The serenity was only broken by the occasional pub he passed which had the gentry drinking and making merry. “Holiday season is the best”, he thought, “so vibrant and abuzz with activity yet comes with peace of mind”. The bend on the road along the river brought him to the city church. ‘Make poverty history’ claimed a big banner on the church. “Huh, Impossible”, thought he pessimistically and walked on. Right there at the corner, the tramp with a saxophone and a dog sat and was trying hard to reproduce what sounded like a Kenny G. He didn’t care tupence about the beggar who was sure to drink with his money. He walked on, caring for nothing else but not slipping on hardened snow patches. The fun part was to leave your footprint on the soft snow which hadn’t been trodden upon. The continuous snowing soon made your footprint disappear giving a chance to another pedestrian trying to have fun.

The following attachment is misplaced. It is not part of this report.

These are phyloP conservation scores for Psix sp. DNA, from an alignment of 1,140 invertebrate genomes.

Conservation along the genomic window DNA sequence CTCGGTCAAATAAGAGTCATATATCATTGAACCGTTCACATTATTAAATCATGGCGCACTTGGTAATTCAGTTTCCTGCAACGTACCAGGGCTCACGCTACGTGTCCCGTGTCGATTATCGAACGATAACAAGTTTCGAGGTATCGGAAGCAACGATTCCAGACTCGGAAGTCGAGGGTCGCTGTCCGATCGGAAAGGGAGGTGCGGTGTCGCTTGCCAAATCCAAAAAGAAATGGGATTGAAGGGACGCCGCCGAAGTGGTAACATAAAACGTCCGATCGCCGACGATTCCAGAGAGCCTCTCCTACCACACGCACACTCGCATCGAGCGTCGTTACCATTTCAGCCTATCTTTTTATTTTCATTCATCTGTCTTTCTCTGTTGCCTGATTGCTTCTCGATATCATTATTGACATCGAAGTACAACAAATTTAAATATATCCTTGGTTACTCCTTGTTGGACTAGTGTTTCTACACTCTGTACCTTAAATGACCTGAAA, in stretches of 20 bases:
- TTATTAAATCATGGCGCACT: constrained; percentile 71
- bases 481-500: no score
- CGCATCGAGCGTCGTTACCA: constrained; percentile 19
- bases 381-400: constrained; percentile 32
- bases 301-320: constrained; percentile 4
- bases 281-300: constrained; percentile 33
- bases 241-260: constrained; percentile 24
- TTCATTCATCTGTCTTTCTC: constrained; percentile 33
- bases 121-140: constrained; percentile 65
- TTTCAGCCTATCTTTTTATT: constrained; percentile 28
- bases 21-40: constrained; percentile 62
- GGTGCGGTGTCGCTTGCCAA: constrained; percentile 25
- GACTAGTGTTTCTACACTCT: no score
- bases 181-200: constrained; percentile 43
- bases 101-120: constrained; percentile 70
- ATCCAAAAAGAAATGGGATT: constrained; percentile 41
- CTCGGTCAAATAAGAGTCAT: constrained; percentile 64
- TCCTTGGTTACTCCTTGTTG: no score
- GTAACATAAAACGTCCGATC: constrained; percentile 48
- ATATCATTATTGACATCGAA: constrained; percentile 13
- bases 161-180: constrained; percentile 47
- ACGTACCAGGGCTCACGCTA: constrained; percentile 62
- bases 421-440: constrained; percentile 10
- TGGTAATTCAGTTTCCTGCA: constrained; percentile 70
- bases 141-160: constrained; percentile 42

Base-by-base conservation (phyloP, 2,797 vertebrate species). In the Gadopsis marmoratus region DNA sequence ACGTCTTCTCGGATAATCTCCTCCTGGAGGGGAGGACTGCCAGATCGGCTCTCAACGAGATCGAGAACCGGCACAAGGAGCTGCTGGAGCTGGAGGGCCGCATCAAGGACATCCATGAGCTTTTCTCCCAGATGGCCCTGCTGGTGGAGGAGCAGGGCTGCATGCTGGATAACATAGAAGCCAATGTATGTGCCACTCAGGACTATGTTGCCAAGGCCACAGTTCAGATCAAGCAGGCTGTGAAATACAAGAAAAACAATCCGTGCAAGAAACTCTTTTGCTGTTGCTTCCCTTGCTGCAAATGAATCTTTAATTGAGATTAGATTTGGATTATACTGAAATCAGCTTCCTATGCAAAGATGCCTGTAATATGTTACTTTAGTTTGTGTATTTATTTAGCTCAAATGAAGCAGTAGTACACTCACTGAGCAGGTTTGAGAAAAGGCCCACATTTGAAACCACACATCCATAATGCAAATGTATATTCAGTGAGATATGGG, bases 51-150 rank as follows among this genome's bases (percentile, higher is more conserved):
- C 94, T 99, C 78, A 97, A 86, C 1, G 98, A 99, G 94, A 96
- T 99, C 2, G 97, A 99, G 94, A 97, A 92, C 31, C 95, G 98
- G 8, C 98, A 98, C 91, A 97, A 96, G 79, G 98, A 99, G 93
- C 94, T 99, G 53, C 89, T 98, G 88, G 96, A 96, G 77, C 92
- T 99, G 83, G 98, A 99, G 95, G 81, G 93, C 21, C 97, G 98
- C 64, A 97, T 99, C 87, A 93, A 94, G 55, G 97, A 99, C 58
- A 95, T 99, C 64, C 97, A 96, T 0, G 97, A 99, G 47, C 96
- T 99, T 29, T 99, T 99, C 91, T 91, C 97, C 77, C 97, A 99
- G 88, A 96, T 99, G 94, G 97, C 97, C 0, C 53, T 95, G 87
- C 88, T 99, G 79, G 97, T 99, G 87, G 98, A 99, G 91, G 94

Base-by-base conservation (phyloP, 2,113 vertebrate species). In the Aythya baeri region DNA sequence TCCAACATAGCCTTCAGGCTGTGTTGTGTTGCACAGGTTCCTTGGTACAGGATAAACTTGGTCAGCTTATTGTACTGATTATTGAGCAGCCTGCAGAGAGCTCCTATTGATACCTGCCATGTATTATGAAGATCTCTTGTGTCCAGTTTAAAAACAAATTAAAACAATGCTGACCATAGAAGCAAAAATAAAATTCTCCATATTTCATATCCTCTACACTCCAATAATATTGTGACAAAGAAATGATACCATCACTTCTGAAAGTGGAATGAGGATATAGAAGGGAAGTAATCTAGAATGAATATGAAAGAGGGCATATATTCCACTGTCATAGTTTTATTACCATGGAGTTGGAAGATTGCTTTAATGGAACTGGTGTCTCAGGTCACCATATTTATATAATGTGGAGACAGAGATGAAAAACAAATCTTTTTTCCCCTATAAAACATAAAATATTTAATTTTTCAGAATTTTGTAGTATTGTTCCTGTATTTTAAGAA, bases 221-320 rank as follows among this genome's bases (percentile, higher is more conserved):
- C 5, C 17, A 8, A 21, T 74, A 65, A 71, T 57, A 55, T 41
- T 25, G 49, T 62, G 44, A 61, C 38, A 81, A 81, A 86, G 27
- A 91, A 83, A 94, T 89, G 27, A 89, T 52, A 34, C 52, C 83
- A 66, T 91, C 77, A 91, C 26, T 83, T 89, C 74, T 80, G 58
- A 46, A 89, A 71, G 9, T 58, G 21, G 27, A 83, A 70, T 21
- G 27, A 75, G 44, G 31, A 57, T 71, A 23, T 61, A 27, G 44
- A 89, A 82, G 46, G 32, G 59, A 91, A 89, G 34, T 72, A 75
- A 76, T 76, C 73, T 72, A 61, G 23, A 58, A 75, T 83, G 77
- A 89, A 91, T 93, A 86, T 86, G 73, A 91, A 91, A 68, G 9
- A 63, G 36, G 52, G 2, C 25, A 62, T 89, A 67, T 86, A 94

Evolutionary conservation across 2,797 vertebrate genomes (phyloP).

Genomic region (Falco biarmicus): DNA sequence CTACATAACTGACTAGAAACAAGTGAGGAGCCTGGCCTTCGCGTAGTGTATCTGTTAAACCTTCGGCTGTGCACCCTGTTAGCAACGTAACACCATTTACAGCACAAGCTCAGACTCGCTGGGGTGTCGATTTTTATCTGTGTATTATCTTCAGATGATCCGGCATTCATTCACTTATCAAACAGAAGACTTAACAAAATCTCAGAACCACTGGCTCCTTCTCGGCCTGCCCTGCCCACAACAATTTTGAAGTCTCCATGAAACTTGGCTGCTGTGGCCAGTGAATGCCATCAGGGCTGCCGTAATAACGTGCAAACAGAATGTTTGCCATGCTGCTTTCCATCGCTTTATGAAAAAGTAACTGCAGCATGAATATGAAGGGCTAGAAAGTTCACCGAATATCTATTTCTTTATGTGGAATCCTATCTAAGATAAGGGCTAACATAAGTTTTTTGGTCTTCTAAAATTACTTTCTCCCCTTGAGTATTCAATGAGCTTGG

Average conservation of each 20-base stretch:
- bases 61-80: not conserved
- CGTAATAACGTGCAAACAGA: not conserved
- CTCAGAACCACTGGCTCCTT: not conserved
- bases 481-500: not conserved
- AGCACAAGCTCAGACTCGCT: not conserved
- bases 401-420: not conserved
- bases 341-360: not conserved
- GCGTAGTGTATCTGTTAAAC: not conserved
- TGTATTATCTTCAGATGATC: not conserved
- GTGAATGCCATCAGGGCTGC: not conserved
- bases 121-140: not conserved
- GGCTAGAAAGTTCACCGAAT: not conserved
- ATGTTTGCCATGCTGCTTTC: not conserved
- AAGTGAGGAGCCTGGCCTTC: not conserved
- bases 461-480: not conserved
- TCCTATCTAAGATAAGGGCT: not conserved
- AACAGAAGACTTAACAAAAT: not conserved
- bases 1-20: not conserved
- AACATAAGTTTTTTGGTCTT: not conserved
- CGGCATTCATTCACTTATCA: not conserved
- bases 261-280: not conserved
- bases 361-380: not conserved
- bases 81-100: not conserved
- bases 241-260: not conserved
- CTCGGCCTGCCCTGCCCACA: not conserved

The ‘Pitcher and Piano’ was the place he thought befitting to mull over things. The slow music, the view of the Tyne and the bridges wearing white garb was the perfect way to spend an evening alone. All he could see inside the pub was some couples in cosy corners, a few old timers sitting and talking over pitcher of Guinness. He ordered a Stella and was soon lost in thoughts with strains of music reaching his ears. “A lonely night but, beautiful”, thought he.